This tent is huge! With a flor of 110 x 60 inches and a top height of 45 inches this lightweight backpacking tent makes sure you won’t feel like a sardine. IF that’s still not enough they also make a 3-person version, and even a 4-person family tent.
The Morrison 2 was awarded “2011 & 2012 Backpacker Magazine Gear Guide – KILLER DEAL!” and “2011 Outside Magazine – KILLER VALUE!”, which should say something about the tent’s quality.
The inner tent is not entirely made of mesh fabric like many other tents in the lightweight scenario, which it probably makes it less breathable but also warmer.
Hyke & Byke Yosemite Two Person Backpacking Tent with Footprint
We already mentioned we like Hyke & Byke philosophy and their way of making cheap high-quality outdoor products. This Yosemite model is indeed one of the cheapest lightweight tents on the market.
It still though has a hi-rated waterproof floor (PU5000), comes with an included footprint, and features two large doors and standard vestibules. It weighs slightly more than the Zion 2P but has an inner length of 223cm, which makes it a great choice for the big guys.
Our four seasons pick, the NatureHike Cloud Up is what we got for ourselves and we’ll be using on our next Nordic trip. NatureHike is a Chinese brand which is quickly making his way in the outdoor world thanks to the high quality of their products, their low price tags, and a great customer service.
The inner igloo is made of high-density mesh and nylon fabric and it ensures breathability, while the fly comes in two options, with a skirt for real winter use, and without it.
The two-person version of this tent is not 100% freestanding, requiring two stakes for tensioning, the 3-person version though is fully freestanding (that’s what we’ve got). Overall this is one of the best budget backpacking tents, and certainly the best Naturehike tent so far.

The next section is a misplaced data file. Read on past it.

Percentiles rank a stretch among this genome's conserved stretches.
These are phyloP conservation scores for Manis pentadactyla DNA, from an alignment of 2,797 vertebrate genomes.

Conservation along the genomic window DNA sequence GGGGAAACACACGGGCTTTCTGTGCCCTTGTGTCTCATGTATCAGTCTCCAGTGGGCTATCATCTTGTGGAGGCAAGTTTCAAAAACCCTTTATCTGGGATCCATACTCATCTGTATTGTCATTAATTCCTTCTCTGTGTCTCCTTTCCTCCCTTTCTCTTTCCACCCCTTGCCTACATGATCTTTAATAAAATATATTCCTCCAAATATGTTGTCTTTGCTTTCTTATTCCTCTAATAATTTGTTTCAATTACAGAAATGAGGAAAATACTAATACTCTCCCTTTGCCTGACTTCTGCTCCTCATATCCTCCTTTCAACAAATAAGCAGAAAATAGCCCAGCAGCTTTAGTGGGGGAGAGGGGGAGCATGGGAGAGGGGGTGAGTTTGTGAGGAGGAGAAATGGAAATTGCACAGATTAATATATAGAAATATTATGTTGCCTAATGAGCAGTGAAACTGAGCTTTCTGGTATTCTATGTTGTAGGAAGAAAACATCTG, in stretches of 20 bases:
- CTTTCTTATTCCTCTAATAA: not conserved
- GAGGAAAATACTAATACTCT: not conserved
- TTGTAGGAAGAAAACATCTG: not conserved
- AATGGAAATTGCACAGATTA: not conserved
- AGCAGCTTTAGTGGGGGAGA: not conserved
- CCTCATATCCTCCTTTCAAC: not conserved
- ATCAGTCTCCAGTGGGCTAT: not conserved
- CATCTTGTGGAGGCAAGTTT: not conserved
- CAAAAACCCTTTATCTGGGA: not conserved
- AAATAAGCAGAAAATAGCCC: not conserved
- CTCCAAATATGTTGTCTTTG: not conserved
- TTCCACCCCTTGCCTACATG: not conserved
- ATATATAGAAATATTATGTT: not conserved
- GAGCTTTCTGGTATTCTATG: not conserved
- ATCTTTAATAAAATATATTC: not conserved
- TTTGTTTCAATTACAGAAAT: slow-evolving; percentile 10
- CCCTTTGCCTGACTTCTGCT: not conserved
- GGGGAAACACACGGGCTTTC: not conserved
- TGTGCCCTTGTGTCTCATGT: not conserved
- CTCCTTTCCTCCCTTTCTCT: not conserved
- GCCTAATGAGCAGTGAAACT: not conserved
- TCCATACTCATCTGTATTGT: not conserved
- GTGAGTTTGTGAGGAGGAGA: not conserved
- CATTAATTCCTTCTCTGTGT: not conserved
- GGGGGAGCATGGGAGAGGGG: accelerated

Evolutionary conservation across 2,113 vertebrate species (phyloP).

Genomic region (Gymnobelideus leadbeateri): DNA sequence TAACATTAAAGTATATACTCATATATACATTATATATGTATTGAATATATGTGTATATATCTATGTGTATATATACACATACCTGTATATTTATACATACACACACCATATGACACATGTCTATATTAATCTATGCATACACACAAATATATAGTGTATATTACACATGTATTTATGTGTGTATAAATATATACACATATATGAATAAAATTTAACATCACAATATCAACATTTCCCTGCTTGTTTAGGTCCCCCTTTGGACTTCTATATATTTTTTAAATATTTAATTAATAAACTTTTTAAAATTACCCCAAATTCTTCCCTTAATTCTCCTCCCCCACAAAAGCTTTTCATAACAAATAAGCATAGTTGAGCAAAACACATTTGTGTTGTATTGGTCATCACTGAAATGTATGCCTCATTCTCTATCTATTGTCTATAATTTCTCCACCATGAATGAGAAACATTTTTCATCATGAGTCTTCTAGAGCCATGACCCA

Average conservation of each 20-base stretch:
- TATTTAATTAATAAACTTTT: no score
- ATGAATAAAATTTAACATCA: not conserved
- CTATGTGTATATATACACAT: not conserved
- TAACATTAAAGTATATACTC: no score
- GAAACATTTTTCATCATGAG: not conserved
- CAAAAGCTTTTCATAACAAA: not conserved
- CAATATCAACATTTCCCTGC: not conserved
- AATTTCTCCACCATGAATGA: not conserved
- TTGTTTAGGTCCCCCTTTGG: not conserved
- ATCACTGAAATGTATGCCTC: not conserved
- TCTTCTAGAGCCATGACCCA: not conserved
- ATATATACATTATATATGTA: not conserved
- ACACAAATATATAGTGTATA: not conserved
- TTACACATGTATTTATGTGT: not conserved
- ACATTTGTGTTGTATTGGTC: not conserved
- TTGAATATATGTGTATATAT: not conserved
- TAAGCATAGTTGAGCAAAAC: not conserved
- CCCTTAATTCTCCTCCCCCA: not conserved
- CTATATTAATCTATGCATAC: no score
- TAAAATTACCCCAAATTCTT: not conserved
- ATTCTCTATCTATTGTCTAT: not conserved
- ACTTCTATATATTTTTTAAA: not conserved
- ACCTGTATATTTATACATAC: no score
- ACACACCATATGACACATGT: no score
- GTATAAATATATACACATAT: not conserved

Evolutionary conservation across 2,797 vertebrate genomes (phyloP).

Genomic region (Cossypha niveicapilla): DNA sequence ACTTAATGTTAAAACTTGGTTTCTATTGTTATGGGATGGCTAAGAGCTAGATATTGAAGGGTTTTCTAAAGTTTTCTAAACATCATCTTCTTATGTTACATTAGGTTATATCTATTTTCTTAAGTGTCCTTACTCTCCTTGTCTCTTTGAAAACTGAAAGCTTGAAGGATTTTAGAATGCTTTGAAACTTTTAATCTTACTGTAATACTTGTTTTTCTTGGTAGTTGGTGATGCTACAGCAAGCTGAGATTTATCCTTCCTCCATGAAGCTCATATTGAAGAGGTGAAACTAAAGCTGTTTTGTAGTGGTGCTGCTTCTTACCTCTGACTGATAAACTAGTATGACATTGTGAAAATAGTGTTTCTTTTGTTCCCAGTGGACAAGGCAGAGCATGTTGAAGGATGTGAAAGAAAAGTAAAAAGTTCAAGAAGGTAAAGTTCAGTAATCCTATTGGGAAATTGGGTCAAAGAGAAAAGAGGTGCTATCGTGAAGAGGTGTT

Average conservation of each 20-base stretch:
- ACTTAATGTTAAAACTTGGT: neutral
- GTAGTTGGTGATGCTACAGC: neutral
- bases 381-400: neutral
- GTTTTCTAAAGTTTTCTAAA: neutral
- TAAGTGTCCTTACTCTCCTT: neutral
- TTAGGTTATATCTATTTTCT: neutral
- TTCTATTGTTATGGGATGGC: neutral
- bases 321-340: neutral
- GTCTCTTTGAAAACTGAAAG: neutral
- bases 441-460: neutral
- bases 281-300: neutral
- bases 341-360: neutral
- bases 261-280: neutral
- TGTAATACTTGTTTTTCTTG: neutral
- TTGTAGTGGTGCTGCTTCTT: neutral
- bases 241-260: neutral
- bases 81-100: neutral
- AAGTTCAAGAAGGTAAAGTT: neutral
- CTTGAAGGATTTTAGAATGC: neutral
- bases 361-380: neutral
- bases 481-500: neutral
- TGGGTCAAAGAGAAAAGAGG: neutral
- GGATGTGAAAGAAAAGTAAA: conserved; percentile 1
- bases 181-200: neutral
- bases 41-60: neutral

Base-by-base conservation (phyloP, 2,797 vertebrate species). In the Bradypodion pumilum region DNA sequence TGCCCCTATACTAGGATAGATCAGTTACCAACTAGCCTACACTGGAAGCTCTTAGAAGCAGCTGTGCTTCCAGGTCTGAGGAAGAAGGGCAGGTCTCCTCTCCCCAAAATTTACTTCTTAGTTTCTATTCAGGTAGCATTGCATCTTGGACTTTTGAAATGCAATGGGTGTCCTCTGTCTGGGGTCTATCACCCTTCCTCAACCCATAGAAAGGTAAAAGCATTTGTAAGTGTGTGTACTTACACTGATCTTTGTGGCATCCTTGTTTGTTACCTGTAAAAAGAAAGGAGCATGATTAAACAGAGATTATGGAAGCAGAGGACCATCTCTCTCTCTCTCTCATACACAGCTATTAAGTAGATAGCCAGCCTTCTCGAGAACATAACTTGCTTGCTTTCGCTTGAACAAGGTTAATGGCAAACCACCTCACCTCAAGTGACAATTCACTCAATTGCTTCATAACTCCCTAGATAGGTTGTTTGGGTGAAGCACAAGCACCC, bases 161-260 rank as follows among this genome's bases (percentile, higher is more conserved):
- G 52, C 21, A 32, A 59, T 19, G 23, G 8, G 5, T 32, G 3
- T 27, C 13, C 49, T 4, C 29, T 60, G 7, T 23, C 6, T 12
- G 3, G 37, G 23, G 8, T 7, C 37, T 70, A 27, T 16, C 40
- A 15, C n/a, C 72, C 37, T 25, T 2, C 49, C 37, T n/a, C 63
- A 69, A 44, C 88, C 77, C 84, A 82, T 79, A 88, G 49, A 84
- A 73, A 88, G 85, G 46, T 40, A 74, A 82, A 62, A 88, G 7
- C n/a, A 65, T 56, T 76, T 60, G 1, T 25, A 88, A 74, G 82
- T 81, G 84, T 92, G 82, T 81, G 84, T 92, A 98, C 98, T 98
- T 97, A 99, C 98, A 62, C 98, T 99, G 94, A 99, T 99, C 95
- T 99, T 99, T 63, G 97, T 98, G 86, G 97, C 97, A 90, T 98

Eureka! Outdoors might not be the most famous outdoor brand, but this company from Dubbo, New South Wales has been around since 1885! Their story goes through the World Wars, when they were making tents for military camps, and the list of tough expedition their gear has undertaken is long and compelling.
The Midori is a very spacious 2-person lightweight tent, fully freestanding and perfectly suited for bike touring, backpacking, and even ultralight bikepacking. If 140cm of width are not enough for you, there’s also a very light 3-person version.
This sister of the Midori, the Eureka! Soma, is even lighter but it sacrifices one door and one vestibule. It packs small and has a simple, freestanding, reliable design. A 3-person version is available.
Teton Sports is an outdoor gear manufacturer based in Utah, USA. The Mountain Ultra 2 tent is a two-person tent that provides the perfect ventilation, featuring top cutaway vents to reduce the condensation build up. It features a high-rated waterproof bathtub floor, reinforced, heat-taped seams and anchor points.
It looks easy to set up, and well built, backed by a Limited Lifetime Warranty. It might be the heaviest tent on this list but is also the biggest, with a width of 160cm and a top height of 114cm! There’s also a 3-person version available.
Featherstone Outdoor UL 2 Person Ultralight Backpacking Tent for 3-Season
There’s not much information about Featherston outdoor on the web, so I can’t say if it’s a trustworthy brand or not, but this good-looking tent seems pretty decent and comes for an incredibly cheap price.
With a trail weight of nearly 3.8 lbs, it seems a truly lightweight option for a two-person backpacking trip or bicycle touring expedition. Two Vestibules provide a great amount of Storage Space for your camping gear. Two wide doors add convenient entry and exit.
The inner igloo walls are completely made out of mesh fabric, which should ensure high breathability. It comes with footprint included. Like all other tents here it’s fully freestanding, requiring stakes only for the vestibules.
Who doesn’t know The North Face? The Californian based trade-mark is not only the most famous outdoor brand in the world but also among the most renowned clothing companies.
The Stormbreak 2 is a basic lightweight hiking tent with two wide vestibules and a simple and effective design. Unfortunately, The North Face only provides information about the floor area, without indicating the width and length of it.
As far as I can tell most of The North Face products are made in China, at least those with lower price tags like the Stormbreak 2 tent.
Another well-established and popular outdoor brand, Marmot products making up 95 percent of sales are made in China, Vietnam, Bangladesh, El Salvador, Costa Rica and Honduras, with only the high-end mountaineering products made locally to ensure top quality in extreme-weather environments.
The Marmot Crane Creek is a sturdy, well-built, essential 2-person lightweight tent well suited for bike touring, hiking, and backpacking. It’s not the lightest neither the biggest in this list but, if the brand authority still means something, it should be a reliable option. A 3-person version is also available.